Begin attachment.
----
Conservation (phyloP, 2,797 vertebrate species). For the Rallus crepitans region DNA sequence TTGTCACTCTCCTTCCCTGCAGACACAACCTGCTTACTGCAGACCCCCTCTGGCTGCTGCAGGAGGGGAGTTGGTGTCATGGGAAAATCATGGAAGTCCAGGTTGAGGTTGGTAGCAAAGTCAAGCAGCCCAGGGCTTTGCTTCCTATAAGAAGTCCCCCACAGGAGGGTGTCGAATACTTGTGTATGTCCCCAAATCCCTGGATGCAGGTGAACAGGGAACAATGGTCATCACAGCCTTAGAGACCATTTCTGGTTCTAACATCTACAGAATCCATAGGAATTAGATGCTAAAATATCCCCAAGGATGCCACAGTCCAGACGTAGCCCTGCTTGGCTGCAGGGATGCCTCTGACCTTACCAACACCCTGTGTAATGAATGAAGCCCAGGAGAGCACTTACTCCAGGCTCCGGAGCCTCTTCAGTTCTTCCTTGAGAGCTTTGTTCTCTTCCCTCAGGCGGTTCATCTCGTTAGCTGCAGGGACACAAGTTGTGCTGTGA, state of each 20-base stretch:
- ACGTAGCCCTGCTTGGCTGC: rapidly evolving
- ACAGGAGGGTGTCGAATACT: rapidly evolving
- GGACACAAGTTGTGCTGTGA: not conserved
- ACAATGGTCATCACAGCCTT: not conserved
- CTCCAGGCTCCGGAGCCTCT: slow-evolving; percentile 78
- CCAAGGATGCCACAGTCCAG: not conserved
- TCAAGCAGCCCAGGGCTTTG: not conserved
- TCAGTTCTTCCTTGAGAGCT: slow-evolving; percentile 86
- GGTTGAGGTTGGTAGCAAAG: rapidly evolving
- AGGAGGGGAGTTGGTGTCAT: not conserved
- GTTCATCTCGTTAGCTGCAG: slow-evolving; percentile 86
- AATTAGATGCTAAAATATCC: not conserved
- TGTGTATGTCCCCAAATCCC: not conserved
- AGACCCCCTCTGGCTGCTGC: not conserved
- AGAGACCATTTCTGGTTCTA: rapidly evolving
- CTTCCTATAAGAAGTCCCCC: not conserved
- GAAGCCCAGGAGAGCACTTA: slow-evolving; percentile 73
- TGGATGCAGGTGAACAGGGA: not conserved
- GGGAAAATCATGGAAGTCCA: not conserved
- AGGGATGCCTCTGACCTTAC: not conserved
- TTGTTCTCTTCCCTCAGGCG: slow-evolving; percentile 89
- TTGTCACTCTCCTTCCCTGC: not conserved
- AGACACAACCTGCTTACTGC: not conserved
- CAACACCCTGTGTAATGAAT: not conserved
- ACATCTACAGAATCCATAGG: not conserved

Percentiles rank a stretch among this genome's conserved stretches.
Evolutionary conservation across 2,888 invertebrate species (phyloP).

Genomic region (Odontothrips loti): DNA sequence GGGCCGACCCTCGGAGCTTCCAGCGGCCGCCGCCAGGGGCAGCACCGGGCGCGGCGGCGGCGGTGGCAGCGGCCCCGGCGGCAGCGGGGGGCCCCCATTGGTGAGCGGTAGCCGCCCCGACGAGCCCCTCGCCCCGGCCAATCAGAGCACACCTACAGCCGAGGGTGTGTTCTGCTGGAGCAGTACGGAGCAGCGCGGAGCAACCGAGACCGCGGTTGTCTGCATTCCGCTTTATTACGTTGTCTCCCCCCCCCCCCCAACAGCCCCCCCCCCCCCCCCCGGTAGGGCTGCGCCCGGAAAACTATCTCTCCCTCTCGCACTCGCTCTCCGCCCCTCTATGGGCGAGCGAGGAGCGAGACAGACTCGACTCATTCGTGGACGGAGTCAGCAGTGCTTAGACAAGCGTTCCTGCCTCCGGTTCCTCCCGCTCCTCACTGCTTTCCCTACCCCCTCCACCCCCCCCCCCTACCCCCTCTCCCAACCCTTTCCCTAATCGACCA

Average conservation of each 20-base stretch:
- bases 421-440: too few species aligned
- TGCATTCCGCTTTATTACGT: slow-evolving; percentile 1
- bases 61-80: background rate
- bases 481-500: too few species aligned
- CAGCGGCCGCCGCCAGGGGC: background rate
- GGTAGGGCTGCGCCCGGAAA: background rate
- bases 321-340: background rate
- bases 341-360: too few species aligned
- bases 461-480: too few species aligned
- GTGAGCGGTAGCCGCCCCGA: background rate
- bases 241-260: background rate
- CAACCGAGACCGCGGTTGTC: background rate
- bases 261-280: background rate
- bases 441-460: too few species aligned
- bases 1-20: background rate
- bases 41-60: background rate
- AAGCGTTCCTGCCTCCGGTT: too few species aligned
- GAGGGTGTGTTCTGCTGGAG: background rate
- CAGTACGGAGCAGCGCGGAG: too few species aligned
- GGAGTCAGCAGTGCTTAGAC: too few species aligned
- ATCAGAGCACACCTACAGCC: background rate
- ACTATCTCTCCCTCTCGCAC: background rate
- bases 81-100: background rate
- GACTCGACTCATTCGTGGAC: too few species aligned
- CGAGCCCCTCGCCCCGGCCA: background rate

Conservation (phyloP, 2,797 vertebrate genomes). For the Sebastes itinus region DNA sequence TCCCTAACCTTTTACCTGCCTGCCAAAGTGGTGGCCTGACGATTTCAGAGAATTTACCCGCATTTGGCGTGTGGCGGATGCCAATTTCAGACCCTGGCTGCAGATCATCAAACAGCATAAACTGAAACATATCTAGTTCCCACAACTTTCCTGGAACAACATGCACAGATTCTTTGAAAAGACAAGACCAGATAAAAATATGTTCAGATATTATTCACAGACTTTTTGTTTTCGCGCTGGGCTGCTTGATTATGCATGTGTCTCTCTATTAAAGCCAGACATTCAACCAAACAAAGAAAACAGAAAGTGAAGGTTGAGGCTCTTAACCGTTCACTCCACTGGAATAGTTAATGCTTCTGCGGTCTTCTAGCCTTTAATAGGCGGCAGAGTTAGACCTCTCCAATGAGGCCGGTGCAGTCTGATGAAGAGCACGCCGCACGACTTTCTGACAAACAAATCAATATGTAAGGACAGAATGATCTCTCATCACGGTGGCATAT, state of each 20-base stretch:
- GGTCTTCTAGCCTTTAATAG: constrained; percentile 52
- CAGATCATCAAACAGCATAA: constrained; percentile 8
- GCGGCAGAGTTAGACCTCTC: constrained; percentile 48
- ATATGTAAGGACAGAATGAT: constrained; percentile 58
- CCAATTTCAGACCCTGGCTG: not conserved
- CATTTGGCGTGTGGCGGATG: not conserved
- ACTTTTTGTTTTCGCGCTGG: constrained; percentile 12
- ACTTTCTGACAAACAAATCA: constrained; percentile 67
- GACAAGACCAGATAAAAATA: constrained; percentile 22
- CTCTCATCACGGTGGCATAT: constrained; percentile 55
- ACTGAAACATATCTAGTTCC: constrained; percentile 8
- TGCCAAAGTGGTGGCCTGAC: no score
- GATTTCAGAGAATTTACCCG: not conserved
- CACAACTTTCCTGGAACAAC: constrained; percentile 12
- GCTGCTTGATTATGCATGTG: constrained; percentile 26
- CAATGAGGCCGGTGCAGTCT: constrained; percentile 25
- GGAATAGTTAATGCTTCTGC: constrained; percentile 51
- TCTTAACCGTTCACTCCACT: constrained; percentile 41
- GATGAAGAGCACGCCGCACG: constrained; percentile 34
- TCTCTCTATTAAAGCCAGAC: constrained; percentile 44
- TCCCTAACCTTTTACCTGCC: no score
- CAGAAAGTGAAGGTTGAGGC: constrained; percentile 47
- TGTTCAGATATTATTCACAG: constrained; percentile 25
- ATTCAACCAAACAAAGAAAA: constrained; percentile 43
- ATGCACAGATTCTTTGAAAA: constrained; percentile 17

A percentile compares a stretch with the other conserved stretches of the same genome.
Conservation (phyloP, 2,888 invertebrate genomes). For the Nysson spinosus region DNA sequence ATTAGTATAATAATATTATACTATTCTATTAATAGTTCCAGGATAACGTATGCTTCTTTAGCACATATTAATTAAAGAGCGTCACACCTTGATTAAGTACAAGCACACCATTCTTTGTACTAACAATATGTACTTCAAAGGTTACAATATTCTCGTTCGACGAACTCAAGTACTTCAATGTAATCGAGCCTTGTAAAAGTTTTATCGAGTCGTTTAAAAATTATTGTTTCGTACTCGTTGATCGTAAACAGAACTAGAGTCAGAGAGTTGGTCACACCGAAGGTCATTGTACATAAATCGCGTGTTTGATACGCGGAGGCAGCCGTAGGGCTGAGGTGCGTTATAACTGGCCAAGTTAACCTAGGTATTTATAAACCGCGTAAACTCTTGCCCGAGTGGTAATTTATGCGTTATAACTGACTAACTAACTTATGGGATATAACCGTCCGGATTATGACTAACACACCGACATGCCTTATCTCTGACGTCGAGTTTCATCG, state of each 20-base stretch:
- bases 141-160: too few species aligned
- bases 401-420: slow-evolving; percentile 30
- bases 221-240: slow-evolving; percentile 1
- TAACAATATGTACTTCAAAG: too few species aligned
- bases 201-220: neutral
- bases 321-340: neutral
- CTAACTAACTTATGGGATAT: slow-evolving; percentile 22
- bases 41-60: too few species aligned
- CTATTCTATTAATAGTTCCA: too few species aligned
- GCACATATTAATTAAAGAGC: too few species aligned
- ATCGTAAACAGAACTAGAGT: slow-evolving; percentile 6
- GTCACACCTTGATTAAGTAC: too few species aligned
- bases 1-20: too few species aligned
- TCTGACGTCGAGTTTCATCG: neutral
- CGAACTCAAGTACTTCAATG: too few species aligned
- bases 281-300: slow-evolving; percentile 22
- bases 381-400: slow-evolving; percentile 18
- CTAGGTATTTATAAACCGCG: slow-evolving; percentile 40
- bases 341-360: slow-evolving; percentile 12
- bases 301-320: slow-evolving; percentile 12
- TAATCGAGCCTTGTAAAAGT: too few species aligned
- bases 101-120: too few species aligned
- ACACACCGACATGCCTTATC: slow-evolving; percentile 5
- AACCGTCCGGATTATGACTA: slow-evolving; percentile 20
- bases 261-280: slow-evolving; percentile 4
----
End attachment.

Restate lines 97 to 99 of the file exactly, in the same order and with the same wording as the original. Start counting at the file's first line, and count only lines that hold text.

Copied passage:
- TCTGACGTCGAGTTTCATCG: neutral
- CGAACTCAAGTACTTCAATG: too few species aligned
- bases 281-300: slow-evolving; percentile 22